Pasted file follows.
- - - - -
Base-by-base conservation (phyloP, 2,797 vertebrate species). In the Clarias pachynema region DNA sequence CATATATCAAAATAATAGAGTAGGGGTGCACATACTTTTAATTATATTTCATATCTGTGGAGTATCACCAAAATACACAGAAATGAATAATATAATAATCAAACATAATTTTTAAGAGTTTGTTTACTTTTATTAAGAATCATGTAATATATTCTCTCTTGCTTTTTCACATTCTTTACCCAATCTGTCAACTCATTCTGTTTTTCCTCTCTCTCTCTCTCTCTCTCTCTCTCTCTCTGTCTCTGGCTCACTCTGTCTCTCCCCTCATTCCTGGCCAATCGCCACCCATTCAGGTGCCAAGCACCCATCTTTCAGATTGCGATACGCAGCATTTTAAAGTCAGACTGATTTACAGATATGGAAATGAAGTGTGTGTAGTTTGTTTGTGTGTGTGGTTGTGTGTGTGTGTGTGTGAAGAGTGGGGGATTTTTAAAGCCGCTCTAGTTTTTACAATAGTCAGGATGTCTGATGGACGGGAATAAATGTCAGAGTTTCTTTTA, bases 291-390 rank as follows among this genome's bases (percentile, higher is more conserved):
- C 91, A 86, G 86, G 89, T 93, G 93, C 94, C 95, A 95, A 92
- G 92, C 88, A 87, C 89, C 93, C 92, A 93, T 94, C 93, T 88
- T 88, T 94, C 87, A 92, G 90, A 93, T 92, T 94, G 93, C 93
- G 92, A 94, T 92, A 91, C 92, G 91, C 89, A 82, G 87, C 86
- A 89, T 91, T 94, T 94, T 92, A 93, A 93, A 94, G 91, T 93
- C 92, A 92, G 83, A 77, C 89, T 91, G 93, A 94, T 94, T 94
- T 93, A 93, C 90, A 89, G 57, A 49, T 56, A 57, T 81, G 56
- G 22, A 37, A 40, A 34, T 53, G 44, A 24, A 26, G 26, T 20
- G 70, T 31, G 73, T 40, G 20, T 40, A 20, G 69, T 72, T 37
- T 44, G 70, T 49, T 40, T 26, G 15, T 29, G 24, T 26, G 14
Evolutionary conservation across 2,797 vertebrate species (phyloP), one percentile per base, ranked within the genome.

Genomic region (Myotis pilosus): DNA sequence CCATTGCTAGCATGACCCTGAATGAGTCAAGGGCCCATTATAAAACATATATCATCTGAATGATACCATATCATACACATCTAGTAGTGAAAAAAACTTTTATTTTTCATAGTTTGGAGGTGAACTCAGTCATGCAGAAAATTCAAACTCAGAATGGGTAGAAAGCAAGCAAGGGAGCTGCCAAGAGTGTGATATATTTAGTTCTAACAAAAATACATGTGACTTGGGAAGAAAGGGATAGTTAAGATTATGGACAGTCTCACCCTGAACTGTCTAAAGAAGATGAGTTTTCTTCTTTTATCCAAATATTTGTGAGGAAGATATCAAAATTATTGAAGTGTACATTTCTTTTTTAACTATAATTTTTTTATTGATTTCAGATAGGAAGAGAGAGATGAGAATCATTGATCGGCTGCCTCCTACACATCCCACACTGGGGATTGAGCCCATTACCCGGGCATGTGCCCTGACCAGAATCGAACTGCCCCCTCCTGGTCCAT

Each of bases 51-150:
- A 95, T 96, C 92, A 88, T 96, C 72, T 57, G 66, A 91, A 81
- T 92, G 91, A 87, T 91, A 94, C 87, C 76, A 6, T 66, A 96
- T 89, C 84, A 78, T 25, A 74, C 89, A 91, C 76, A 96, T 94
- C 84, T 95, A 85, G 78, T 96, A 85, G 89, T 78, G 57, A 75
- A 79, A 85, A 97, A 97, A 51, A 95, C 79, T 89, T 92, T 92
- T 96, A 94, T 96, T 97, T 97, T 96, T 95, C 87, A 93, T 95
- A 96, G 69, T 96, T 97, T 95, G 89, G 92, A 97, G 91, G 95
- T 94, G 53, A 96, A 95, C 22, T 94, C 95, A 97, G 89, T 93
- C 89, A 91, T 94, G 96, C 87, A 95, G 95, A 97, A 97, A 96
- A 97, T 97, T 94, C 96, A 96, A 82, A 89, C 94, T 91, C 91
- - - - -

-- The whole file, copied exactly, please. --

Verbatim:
Base-by-base conservation (phyloP, 2,797 vertebrate species). In the Clarias pachynema region DNA sequence CATATATCAAAATAATAGAGTAGGGGTGCACATACTTTTAATTATATTTCATATCTGTGGAGTATCACCAAAATACACAGAAATGAATAATATAATAATCAAACATAATTTTTAAGAGTTTGTTTACTTTTATTAAGAATCATGTAATATATTCTCTCTTGCTTTTTCACATTCTTTACCCAATCTGTCAACTCATTCTGTTTTTCCTCTCTCTCTCTCTCTCTCTCTCTCTCTCTCTGTCTCTGGCTCACTCTGTCTCTCCCCTCATTCCTGGCCAATCGCCACCCATTCAGGTGCCAAGCACCCATCTTTCAGATTGCGATACGCAGCATTTTAAAGTCAGACTGATTTACAGATATGGAAATGAAGTGTGTGTAGTTTGTTTGTGTGTGTGGTTGTGTGTGTGTGTGTGTGAAGAGTGGGGGATTTTTAAAGCCGCTCTAGTTTTTACAATAGTCAGGATGTCTGATGGACGGGAATAAATGTCAGAGTTTCTTTTA, bases 291-390 rank as follows among this genome's bases (percentile, higher is more conserved):
- C 91, A 86, G 86, G 89, T 93, G 93, C 94, C 95, A 95, A 92
- G 92, C 88, A 87, C 89, C 93, C 92, A 93, T 94, C 93, T 88
- T 88, T 94, C 87, A 92, G 90, A 93, T 92, T 94, G 93, C 93
- G 92, A 94, T 92, A 91, C 92, G 91, C 89, A 82, G 87, C 86
- A 89, T 91, T 94, T 94, T 92, A 93, A 93, A 94, G 91, T 93
- C 92, A 92, G 83, A 77, C 89, T 91, G 93, A 94, T 94, T 94
- T 93, A 93, C 90, A 89, G 57, A 49, T 56, A 57, T 81, G 56
- G 22, A 37, A 40, A 34, T 53, G 44, A 24, A 26, G 26, T 20
- G 70, T 31, G 73, T 40, G 20, T 40, A 20, G 69, T 72, T 37
- T 44, G 70, T 49, T 40, T 26, G 15, T 29, G 24, T 26, G 14
Evolutionary conservation across 2,797 vertebrate species (phyloP), one percentile per base, ranked within the genome.

Genomic region (Myotis pilosus): DNA sequence CCATTGCTAGCATGACCCTGAATGAGTCAAGGGCCCATTATAAAACATATATCATCTGAATGATACCATATCATACACATCTAGTAGTGAAAAAAACTTTTATTTTTCATAGTTTGGAGGTGAACTCAGTCATGCAGAAAATTCAAACTCAGAATGGGTAGAAAGCAAGCAAGGGAGCTGCCAAGAGTGTGATATATTTAGTTCTAACAAAAATACATGTGACTTGGGAAGAAAGGGATAGTTAAGATTATGGACAGTCTCACCCTGAACTGTCTAAAGAAGATGAGTTTTCTTCTTTTATCCAAATATTTGTGAGGAAGATATCAAAATTATTGAAGTGTACATTTCTTTTTTAACTATAATTTTTTTATTGATTTCAGATAGGAAGAGAGAGATGAGAATCATTGATCGGCTGCCTCCTACACATCCCACACTGGGGATTGAGCCCATTACCCGGGCATGTGCCCTGACCAGAATCGAACTGCCCCCTCCTGGTCCAT

Each of bases 51-150:
- A 95, T 96, C 92, A 88, T 96, C 72, T 57, G 66, A 91, A 81
- T 92, G 91, A 87, T 91, A 94, C 87, C 76, A 6, T 66, A 96
- T 89, C 84, A 78, T 25, A 74, C 89, A 91, C 76, A 96, T 94
- C 84, T 95, A 85, G 78, T 96, A 85, G 89, T 78, G 57, A 75
- A 79, A 85, A 97, A 97, A 51, A 95, C 79, T 89, T 92, T 92
- T 96, A 94, T 96, T 97, T 97, T 96, T 95, C 87, A 93, T 95
- A 96, G 69, T 96, T 97, T 95, G 89, G 92, A 97, G 91, G 95
- T 94, G 53, A 96, A 95, C 22, T 94, C 95, A 97, G 89, T 93
- C 89, A 91, T 94, G 96, C 87, A 95, G 95, A 97, A 97, A 96
- A 97, T 97, T 94, C 96, A 96, A 82, A 89, C 94, T 91, C 91